Friday, March 27, 2009

Weight-Loss Recipe: Diva Vegan & Vegetarian Meal–Diva Garlic Pepper Veggie Saute'!

Diva Garlic Pepper Veggie Sauté 
To all my Vegetarian & Vegan Divas!

1/2 cup garlic, minced (about 1 whole head)
1 tsp. olive oil
7 mushrooms, quartered
1 red bell pepper, sliced
1 white onion, sliced
3 cups bean sprouts (mung bean) 
1 tsp. black pepper

Preparation: In a skillet, sauté garlic in olive oil on medium heat for 1 to 2 minutes. Add all the veggies and black pepper. Cook until al dente, about 2 minutes.

Makes 2 Servings — Recommended Serving Size: 1 1/2 cups
Nutritional value Per Serving: 164 calories; 9.2 g protein; 28.2 g carbs; 
3.1 g fat;6.1 g fiber; 37.5 mg sodium
Notes: This recipe is for the garlic lover; if you prefer, use less garlic.

Recipe from "Fit Meals In Minutes" section of  MY DIVA DIET: A Woman's Last Diet Book 
Barnes & Noble just ordered more! 

FYI on the ingredients!  
The ancient Egyptians believed that garlic was sacred and could enhance endurance and strength. For centuries, garlic has been used for both culinary and medicinal purposes.  It not only adds flavor to a dish, but promotes antioxidant activity and functions as a powerful antibacterial and antiviral agent!  

Ever since ancient times, people have thought of mushrooms as being endowed with special powers.  The ancient Romans described them as "foods for the gods" and beleived they were created by lightenening bolts.  Mushrooms (crimini) contain healthy-promoting polysaccharide phytonutrients, are an excellent source of riboflavin, pantothenic acid and niacin, as well as a good source of thiamine, B6, and folic acid.  

Bell Peppers:
Bell Peppers not only add color (green, red, yellow, and orange) to your favorite dish, but have many  health benefits.  Bell Peppers are a rich source of the best health-promoting nutrients available, including antioxidants.  They are an excellent source of vitamin C, E, K, energy producing B vitamins like B1 and B2, and minerals such as manganese and copper. 
Two other nutrients can be found in Red Bell Peppers–carotenoids lycopene and beta-cryptoxanthin (which help with cellular health)!  

Onions were used as currency to pay the workers who built the pyramids and because of their spiritual significance were placed on the tombs of the Pharaohs.  The smell and irritating effect that onions have on our eyes, are actually due to their sulfur-containing phytonutrients. Onions have been associated with many health benefits like; reducing risk of heart disease, lowering cholesterol, and reducing blood pressure!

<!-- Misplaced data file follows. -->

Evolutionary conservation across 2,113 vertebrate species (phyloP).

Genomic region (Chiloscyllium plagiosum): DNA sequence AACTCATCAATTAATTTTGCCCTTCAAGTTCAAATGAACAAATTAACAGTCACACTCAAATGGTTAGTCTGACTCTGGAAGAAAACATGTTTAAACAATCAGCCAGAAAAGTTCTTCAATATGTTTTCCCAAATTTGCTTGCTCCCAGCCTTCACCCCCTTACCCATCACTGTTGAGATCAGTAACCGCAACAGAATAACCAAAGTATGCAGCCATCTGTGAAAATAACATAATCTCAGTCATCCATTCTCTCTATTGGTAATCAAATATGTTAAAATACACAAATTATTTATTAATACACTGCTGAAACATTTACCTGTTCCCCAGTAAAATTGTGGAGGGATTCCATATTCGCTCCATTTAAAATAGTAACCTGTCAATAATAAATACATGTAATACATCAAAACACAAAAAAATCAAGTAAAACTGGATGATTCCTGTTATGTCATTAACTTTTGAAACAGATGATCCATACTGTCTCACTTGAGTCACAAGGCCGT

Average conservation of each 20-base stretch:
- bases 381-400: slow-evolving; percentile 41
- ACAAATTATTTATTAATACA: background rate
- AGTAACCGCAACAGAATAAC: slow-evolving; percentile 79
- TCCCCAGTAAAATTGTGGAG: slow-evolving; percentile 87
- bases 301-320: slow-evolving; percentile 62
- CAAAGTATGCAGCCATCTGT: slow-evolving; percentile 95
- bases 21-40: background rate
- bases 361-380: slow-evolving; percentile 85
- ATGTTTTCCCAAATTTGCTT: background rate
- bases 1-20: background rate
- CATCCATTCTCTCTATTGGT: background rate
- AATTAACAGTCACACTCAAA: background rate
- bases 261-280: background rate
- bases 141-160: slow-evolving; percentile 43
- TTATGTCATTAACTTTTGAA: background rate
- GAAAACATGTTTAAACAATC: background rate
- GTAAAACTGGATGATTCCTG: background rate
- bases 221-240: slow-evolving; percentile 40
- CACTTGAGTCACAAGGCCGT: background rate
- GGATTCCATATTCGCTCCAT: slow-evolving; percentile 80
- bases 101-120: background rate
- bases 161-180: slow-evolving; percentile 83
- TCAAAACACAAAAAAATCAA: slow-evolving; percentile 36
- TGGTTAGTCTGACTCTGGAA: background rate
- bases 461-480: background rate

The Chines have been growing mung bean sprouts for over 3,000 years.  And in Chinese medicine they are considered to be a "cooling food".  Bean sprouts are extremely low in calories and are cholesterol free.  For one cup of mung bean sprouts 30 cals, 3 g of protein, 6 g carb, and .2 g fat.  They are a great source of plant protein and contain vitamins A, B and E, minerals (calcium, iron and potassium), and enzymes.  

Black Pepper
The pepper plant is a smooth woody vine that can grow up to thirty-three feet in hot and humid climates. After three to four years of growth, peppercorn berries are produced, and this is the part of the plant that gives us pepper. Freshly ground black pepper improves digestion, promotes sweating and urination, and helps stimulate the breakdown of fat cells.

The greatest exponent of monounsaturated fat is olive oil, and it is a prime component of the Mediterranean Diet. Olive oil is a natural juice which preserves the taste, aroma, vitamins and properties of the olive fruit. Olive oil is the only vegetable oil that can be consumed as it is - freshly pressed from the fruit.

Resources (other than Mung Bean Sprouts, Black Pepper, and Olive Oil) from one of my favorite books the World's Healthiest Foods!  

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